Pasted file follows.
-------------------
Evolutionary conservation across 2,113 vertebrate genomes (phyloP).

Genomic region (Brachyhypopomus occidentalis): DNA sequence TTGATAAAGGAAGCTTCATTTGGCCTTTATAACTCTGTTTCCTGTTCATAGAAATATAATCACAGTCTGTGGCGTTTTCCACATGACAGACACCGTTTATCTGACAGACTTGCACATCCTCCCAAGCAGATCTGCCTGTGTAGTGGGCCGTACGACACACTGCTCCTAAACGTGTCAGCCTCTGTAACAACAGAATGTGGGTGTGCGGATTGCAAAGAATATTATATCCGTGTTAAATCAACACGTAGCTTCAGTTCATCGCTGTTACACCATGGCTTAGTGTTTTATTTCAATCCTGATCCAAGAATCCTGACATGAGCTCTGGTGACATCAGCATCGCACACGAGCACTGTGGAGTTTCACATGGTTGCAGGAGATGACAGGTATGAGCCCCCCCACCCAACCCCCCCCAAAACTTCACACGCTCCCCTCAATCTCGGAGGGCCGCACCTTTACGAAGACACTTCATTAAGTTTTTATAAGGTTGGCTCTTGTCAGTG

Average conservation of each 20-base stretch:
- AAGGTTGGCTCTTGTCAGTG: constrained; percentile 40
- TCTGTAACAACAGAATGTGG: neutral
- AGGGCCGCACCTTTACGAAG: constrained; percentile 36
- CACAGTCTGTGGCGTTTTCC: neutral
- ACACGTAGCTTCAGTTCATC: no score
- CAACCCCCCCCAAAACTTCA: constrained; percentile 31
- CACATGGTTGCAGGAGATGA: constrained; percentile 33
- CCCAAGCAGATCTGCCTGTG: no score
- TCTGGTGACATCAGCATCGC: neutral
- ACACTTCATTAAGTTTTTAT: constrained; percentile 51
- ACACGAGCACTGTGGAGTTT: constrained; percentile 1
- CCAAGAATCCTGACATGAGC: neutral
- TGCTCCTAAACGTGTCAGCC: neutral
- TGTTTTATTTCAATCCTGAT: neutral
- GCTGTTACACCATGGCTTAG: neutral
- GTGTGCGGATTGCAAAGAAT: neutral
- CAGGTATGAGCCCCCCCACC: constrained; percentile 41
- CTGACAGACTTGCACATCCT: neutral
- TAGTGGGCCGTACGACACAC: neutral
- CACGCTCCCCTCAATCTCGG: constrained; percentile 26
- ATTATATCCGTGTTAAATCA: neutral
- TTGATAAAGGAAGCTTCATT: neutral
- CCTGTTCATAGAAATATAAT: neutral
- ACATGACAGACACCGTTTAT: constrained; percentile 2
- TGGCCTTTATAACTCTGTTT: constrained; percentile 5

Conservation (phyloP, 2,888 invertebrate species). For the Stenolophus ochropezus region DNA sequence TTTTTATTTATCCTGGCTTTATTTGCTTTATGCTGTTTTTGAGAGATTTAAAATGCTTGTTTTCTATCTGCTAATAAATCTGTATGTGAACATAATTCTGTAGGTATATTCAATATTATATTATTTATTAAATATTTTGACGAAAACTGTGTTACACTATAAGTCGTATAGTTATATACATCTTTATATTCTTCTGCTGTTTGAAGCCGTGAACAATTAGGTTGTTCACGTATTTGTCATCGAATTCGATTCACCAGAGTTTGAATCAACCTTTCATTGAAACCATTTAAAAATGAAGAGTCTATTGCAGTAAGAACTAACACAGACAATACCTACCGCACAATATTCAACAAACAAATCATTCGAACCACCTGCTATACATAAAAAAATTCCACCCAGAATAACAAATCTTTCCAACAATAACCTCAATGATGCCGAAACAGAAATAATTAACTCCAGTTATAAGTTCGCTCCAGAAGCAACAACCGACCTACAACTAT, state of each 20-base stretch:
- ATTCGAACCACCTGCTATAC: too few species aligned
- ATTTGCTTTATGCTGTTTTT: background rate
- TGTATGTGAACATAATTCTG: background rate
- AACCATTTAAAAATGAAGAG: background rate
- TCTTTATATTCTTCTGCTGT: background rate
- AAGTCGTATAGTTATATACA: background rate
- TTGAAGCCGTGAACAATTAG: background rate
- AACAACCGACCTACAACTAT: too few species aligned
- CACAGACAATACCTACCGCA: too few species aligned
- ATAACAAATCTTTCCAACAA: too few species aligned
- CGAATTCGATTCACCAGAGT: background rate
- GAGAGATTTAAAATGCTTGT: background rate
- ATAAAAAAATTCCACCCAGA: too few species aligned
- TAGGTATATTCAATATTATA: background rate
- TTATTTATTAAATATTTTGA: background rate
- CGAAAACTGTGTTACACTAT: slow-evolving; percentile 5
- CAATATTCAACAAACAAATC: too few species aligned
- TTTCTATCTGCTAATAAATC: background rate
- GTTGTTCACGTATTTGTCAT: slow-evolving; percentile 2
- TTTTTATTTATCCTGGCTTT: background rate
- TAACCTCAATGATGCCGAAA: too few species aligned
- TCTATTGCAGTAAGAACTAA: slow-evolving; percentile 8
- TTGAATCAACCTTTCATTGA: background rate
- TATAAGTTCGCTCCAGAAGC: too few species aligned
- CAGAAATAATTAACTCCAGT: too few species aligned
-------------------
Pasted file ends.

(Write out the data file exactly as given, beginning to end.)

Evolutionary conservation across 2,113 vertebrate genomes (phyloP).

Genomic region (Brachyhypopomus occidentalis): DNA sequence TTGATAAAGGAAGCTTCATTTGGCCTTTATAACTCTGTTTCCTGTTCATAGAAATATAATCACAGTCTGTGGCGTTTTCCACATGACAGACACCGTTTATCTGACAGACTTGCACATCCTCCCAAGCAGATCTGCCTGTGTAGTGGGCCGTACGACACACTGCTCCTAAACGTGTCAGCCTCTGTAACAACAGAATGTGGGTGTGCGGATTGCAAAGAATATTATATCCGTGTTAAATCAACACGTAGCTTCAGTTCATCGCTGTTACACCATGGCTTAGTGTTTTATTTCAATCCTGATCCAAGAATCCTGACATGAGCTCTGGTGACATCAGCATCGCACACGAGCACTGTGGAGTTTCACATGGTTGCAGGAGATGACAGGTATGAGCCCCCCCACCCAACCCCCCCCAAAACTTCACACGCTCCCCTCAATCTCGGAGGGCCGCACCTTTACGAAGACACTTCATTAAGTTTTTATAAGGTTGGCTCTTGTCAGTG

Average conservation of each 20-base stretch:
- AAGGTTGGCTCTTGTCAGTG: constrained; percentile 40
- TCTGTAACAACAGAATGTGG: neutral
- AGGGCCGCACCTTTACGAAG: constrained; percentile 36
- CACAGTCTGTGGCGTTTTCC: neutral
- ACACGTAGCTTCAGTTCATC: no score
- CAACCCCCCCCAAAACTTCA: constrained; percentile 31
- CACATGGTTGCAGGAGATGA: constrained; percentile 33
- CCCAAGCAGATCTGCCTGTG: no score
- TCTGGTGACATCAGCATCGC: neutral
- ACACTTCATTAAGTTTTTAT: constrained; percentile 51
- ACACGAGCACTGTGGAGTTT: constrained; percentile 1
- CCAAGAATCCTGACATGAGC: neutral
- TGCTCCTAAACGTGTCAGCC: neutral
- TGTTTTATTTCAATCCTGAT: neutral
- GCTGTTACACCATGGCTTAG: neutral
- GTGTGCGGATTGCAAAGAAT: neutral
- CAGGTATGAGCCCCCCCACC: constrained; percentile 41
- CTGACAGACTTGCACATCCT: neutral
- TAGTGGGCCGTACGACACAC: neutral
- CACGCTCCCCTCAATCTCGG: constrained; percentile 26
- ATTATATCCGTGTTAAATCA: neutral
- TTGATAAAGGAAGCTTCATT: neutral
- CCTGTTCATAGAAATATAAT: neutral
- ACATGACAGACACCGTTTAT: constrained; percentile 2
- TGGCCTTTATAACTCTGTTT: constrained; percentile 5

Conservation (phyloP, 2,888 invertebrate species). For the Stenolophus ochropezus region DNA sequence TTTTTATTTATCCTGGCTTTATTTGCTTTATGCTGTTTTTGAGAGATTTAAAATGCTTGTTTTCTATCTGCTAATAAATCTGTATGTGAACATAATTCTGTAGGTATATTCAATATTATATTATTTATTAAATATTTTGACGAAAACTGTGTTACACTATAAGTCGTATAGTTATATACATCTTTATATTCTTCTGCTGTTTGAAGCCGTGAACAATTAGGTTGTTCACGTATTTGTCATCGAATTCGATTCACCAGAGTTTGAATCAACCTTTCATTGAAACCATTTAAAAATGAAGAGTCTATTGCAGTAAGAACTAACACAGACAATACCTACCGCACAATATTCAACAAACAAATCATTCGAACCACCTGCTATACATAAAAAAATTCCACCCAGAATAACAAATCTTTCCAACAATAACCTCAATGATGCCGAAACAGAAATAATTAACTCCAGTTATAAGTTCGCTCCAGAAGCAACAACCGACCTACAACTAT, state of each 20-base stretch:
- ATTCGAACCACCTGCTATAC: too few species aligned
- ATTTGCTTTATGCTGTTTTT: background rate
- TGTATGTGAACATAATTCTG: background rate
- AACCATTTAAAAATGAAGAG: background rate
- TCTTTATATTCTTCTGCTGT: background rate
- AAGTCGTATAGTTATATACA: background rate
- TTGAAGCCGTGAACAATTAG: background rate
- AACAACCGACCTACAACTAT: too few species aligned
- CACAGACAATACCTACCGCA: too few species aligned
- ATAACAAATCTTTCCAACAA: too few species aligned
- CGAATTCGATTCACCAGAGT: background rate
- GAGAGATTTAAAATGCTTGT: background rate
- ATAAAAAAATTCCACCCAGA: too few species aligned
- TAGGTATATTCAATATTATA: background rate
- TTATTTATTAAATATTTTGA: background rate
- CGAAAACTGTGTTACACTAT: slow-evolving; percentile 5
- CAATATTCAACAAACAAATC: too few species aligned
- TTTCTATCTGCTAATAAATC: background rate
- GTTGTTCACGTATTTGTCAT: slow-evolving; percentile 2
- TTTTTATTTATCCTGGCTTT: background rate
- TAACCTCAATGATGCCGAAA: too few species aligned
- TCTATTGCAGTAAGAACTAA: slow-evolving; percentile 8
- TTGAATCAACCTTTCATTGA: background rate
- TATAAGTTCGCTCCAGAAGC: too few species aligned
- CAGAAATAATTAACTCCAGT: too few species aligned